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December 2015, Volume 3, Number 6

MapReduce(d) in the eyes of many Hadoop systems users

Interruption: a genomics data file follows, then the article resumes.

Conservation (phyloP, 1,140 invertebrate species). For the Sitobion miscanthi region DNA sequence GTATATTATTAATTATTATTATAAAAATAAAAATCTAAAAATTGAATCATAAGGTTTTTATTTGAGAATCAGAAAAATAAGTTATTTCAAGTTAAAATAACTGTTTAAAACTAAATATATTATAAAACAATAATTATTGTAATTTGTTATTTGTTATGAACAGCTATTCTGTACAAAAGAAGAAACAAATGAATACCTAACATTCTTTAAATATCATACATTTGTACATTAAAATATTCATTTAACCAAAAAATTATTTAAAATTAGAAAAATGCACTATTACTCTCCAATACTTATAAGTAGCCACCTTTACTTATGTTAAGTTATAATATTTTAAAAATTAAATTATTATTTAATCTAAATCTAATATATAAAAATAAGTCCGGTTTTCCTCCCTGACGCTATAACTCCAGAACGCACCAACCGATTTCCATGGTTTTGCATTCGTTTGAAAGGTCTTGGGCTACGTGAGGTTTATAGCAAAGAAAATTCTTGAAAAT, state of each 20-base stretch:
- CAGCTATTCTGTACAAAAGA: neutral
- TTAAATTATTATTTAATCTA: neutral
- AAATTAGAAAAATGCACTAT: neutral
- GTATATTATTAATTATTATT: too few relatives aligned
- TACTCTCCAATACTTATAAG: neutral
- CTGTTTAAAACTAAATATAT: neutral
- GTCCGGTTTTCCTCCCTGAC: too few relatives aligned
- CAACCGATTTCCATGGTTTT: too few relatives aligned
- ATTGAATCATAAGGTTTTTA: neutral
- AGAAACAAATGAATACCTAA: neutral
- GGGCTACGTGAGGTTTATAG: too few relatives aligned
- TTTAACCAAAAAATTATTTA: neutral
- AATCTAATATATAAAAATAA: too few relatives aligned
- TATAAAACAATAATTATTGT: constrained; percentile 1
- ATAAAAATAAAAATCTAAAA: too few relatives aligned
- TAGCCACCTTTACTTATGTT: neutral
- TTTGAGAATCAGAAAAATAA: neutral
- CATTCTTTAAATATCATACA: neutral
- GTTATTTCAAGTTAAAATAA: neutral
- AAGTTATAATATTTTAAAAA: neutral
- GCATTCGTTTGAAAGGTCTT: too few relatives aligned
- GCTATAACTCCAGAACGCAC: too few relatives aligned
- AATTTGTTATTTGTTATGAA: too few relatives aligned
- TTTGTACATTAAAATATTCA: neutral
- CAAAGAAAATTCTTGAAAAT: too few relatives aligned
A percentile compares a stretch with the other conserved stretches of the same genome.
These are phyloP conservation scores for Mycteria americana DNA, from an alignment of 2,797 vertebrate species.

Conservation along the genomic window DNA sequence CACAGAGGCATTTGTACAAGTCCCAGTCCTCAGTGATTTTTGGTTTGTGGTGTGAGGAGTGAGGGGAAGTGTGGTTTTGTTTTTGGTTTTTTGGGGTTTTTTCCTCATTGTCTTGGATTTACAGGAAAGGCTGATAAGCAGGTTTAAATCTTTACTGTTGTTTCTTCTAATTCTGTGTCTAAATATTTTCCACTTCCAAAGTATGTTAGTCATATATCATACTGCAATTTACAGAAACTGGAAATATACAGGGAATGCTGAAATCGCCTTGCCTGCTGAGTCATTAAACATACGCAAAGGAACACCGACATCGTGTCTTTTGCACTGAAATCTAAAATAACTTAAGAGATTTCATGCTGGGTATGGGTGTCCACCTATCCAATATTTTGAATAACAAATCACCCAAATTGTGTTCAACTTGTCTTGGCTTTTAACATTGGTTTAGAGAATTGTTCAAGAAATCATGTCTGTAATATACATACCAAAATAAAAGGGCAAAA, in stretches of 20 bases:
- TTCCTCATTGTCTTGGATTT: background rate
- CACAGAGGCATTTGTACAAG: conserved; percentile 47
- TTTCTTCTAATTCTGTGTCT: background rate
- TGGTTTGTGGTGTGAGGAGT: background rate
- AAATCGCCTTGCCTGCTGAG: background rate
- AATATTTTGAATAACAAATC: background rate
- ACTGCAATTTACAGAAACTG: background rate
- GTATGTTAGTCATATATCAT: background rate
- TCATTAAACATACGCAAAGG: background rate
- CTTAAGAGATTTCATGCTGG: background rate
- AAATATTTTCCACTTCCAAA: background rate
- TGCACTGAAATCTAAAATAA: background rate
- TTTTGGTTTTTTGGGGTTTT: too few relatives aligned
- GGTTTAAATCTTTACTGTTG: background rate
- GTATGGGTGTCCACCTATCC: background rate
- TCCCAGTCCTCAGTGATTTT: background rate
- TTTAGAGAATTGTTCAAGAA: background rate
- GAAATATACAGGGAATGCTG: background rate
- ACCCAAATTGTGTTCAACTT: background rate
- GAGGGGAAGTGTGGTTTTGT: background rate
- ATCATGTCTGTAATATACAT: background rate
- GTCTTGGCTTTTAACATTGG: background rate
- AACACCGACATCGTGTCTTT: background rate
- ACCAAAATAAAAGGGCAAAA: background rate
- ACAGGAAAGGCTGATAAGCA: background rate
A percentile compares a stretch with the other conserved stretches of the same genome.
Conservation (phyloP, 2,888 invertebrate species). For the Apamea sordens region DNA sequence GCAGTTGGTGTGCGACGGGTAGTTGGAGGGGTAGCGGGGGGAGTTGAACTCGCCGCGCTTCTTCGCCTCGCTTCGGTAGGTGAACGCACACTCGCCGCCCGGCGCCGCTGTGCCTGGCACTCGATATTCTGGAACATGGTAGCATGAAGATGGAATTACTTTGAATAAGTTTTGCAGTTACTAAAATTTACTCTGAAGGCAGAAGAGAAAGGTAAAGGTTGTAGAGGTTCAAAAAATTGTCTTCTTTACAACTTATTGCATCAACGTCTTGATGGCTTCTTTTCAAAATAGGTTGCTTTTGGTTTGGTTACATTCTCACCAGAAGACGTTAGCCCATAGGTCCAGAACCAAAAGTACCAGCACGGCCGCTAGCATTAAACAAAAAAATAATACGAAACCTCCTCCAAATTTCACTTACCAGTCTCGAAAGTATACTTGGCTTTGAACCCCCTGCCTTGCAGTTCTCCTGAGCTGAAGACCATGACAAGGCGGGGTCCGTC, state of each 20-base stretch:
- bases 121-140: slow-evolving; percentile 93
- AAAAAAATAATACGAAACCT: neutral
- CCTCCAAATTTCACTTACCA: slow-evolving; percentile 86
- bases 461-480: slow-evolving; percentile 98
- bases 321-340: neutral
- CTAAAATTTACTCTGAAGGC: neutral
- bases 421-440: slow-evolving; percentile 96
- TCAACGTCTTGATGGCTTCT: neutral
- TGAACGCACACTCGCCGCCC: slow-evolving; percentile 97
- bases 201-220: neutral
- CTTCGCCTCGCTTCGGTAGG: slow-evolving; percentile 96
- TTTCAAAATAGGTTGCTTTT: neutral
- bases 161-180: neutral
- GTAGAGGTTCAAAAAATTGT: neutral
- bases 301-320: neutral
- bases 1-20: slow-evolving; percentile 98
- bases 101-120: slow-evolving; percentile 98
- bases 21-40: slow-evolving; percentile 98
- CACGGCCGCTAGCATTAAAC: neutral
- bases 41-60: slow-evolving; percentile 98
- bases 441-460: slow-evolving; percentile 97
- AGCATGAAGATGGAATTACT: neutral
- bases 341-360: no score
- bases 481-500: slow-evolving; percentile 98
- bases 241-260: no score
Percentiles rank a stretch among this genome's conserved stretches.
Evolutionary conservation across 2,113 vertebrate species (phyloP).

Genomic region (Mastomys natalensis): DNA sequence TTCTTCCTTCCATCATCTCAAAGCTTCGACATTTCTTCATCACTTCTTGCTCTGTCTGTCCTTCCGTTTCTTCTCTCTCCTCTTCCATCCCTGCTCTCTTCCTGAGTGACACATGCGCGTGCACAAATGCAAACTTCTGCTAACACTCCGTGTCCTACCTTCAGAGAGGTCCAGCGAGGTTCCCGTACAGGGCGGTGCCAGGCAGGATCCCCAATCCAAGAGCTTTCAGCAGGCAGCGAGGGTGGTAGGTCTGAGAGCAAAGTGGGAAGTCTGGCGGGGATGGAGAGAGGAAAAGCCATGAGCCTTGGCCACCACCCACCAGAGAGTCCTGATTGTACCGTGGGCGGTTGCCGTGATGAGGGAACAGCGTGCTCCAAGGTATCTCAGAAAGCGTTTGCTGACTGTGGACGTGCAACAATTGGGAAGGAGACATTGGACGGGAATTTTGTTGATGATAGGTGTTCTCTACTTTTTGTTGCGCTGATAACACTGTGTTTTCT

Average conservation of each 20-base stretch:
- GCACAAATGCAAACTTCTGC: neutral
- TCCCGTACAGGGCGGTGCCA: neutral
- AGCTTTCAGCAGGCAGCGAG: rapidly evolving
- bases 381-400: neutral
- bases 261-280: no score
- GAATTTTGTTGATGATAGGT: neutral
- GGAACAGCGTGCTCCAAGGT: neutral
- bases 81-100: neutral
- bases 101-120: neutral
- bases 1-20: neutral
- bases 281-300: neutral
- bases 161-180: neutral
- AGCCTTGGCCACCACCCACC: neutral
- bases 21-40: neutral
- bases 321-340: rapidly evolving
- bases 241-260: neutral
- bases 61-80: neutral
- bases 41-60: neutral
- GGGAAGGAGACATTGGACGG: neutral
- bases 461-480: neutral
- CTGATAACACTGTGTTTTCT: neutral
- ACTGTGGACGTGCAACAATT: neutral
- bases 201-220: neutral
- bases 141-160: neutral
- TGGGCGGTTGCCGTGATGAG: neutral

Poor MapReduce. Until late 2013, it was a critical cog in all Hadoop systems, serving as both the cluster resource manager and the primary programming and processing environment for the open source big data framework. But then things started to change. The Apache Software Foundation's Hadoop 2 release added a new technology called YARN that usurped the resource management role and opened up Hadoop to applications other than MapReduce batch jobs. A still-growing gaggle of vendors rolled out SQL-on-Hadoop tools that let users write analytical queries against Hadoop data in standard SQL instead of MapReduce. And the Spark processing engine burst onto the scene, with proponents claiming it can run batch jobs up to 100 times faster than MapReduce, while supporting higher-level programming in popular languages such as Java and Python. With all those forces arrayed against it, MapReduce has been, er, reduced in stature -- like an old steam engine being forced to give way to sleeker diesel locomotives. That sense was palpable at the ...

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